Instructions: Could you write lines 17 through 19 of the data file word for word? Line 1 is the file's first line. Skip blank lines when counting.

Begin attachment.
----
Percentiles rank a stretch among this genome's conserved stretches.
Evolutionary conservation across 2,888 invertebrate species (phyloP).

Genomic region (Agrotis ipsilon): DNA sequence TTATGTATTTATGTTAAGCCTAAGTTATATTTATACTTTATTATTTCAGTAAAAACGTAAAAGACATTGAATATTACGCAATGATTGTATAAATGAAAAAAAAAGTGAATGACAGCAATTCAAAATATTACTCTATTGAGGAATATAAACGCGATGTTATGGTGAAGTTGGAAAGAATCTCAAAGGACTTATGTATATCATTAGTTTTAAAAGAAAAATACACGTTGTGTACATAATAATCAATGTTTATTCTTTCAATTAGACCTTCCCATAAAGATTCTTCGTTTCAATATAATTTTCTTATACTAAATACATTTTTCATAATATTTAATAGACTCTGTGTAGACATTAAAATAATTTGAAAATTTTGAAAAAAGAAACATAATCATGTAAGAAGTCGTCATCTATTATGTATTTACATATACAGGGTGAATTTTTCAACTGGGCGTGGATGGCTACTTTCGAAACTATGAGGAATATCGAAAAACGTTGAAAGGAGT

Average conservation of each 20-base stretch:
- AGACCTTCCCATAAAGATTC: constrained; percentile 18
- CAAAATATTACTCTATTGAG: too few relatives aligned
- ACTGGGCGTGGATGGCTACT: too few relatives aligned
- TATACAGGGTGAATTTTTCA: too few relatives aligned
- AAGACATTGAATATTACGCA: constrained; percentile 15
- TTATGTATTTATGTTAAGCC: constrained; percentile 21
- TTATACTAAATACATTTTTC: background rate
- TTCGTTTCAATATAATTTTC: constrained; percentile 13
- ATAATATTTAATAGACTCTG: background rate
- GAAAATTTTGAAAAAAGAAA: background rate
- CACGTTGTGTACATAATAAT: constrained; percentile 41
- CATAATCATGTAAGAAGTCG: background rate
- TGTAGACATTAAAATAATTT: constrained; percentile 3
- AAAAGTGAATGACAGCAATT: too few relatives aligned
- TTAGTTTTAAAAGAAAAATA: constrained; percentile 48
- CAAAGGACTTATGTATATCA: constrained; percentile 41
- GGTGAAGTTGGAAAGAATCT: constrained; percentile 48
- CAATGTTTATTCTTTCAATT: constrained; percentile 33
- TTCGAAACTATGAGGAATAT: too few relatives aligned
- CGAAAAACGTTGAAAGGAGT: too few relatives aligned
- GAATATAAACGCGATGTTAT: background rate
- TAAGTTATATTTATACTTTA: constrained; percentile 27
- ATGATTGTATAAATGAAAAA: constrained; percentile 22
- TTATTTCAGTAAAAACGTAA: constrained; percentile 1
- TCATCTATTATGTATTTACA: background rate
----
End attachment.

- TGTAGACATTAAAATAATTT: constrained; percentile 3
- AAAAGTGAATGACAGCAATT: too few relatives aligned
- TTAGTTTTAAAAGAAAAATA: constrained; percentile 48